Juxtapoz Magazine – Carlos Jaramillo’s Photographs of California’s largest Charreada

In his debut solo exhibition in LA, Carlos Jaramillo explores the athletic and cultural event “El Clásico De Las Américas,” California’s largest charreada, a multi-faceted rodeo event descended from Mexico following Spanish colonization, Jaramillo captures the event in all its energy, beauty and resiliency.

GGLA serves as an extension of the charreada, dirt floors and hay bales lending a texture and smell reminiscent of the events, with the artist frame and other installation elements only heightening this experience. Through Tierra Del Sol: LA Jaramillo uses charrería as a means of unpacking the ways in which culture is preserved and passed down, assailed and protected and lived in all of its complexities and contradictions. From the days in which large swaths of Mexican land were converted by Spanish colonists to cattle lands, hierarchies of power and subservience were created with indigenous and mestizo peoples being excluded from the role of the charro or cowboy. Thus when shortages of capable cowboys allowed these subjugated people to assume roles of power, namely riding horses and roping cattle, charrería was born as a means of showing off one’s skills while performing a mastery of a role from which many people were previously excluded. As urbanization, migration and assimilation have largely done away with the hacienda system, the discipline has taken on new meaning as a means of embodied cultural preservation, the various events and pageantry connecting to traditions and a way of life predating their participants by hundreds of years.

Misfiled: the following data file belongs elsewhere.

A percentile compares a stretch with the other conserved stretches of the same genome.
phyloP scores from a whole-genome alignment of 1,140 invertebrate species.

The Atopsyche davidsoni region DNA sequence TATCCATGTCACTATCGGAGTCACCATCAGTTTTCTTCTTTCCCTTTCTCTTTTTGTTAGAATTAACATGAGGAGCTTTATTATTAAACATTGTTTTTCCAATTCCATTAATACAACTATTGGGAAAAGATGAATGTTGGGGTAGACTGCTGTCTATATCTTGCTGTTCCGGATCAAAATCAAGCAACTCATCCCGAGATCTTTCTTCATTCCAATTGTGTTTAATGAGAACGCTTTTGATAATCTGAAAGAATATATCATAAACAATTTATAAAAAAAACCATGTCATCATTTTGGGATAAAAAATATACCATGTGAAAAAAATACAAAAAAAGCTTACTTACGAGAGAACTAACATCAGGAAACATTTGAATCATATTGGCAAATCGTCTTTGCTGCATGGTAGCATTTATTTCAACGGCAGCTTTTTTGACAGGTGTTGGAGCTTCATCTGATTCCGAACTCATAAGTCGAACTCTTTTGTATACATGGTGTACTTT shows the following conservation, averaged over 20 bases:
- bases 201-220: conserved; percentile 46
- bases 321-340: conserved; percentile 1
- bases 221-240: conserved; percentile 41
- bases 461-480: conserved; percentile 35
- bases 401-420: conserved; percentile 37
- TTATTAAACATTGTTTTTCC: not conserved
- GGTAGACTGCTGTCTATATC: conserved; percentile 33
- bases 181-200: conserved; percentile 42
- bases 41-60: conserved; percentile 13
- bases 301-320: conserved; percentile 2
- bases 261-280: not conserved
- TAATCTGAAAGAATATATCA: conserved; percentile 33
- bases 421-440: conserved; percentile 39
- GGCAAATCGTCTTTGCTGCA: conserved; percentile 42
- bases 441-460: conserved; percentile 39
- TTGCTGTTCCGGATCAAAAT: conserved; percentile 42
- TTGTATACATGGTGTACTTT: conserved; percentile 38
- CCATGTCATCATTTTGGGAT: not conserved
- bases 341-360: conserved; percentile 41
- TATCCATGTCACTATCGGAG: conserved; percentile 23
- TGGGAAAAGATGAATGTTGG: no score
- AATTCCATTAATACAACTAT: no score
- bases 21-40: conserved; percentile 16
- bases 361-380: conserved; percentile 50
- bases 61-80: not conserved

Born in the small border town of McAllen, Texas, it was in his adoptive hometown of Los Angeles that Jaramillo felt a proliferation of Mexican people, tradition and culture reminiscent of where he grew up. Upon the first few months of living in LA, Jaramillo found himself at the Pico Rivera Sports Arena, an arena specifically built for these events in the late 70s. As a first generation American of Mexican and Colombian descent, Jaramillo took particular interest in the young people at the event, setting up a portrait studio where he could document these earnest participants. In an age in which so many groups of people are forced to negotiate their hybrid identities. There lies a deep beauty and resonance in seeing these young people maintaining old Mexican traditions, while growing up in such a diverse metropolis as Los Angeles and in a country that is often resistant to those who deeply embrace their own identities.

Exploring everything from the formal qualities of the artist frame to the installation of the gallery, Jaramillo uses varied means to reinforce the imagery and feel emanating from the artist’s photographs. From the first entry into the gallery the scene is set by the loose dirt set under foot, hay bales strewn throughout the space providing a clear connection to the events of the charreada. Hanging on a nearby wall is an energetic diptych of photographs, horse and rider blurred in animated suspense, with some frames wrapped in aluminum Modelo beer cans. In the back room of the gallery a near life size vinyl printed image wraps across the gallery’s wall depicting a group of young escaramuzas, an exclusively woman led discipline within charrería in which teams of women perform elaborate synchronized choreographies atop horseback while sitting side saddle, wearing vibrant dresses harkening back to Mexico’s War of Independence. In a shed connected to the gallery Jaramillo has projected a video featuring an older charro deftly performing a series of rope tricks. Tierra Del Sol as a series of photographs and as an installation pays homage to the beauty and strength of charrería, providing a glimpse that might feel familiar or entirely new.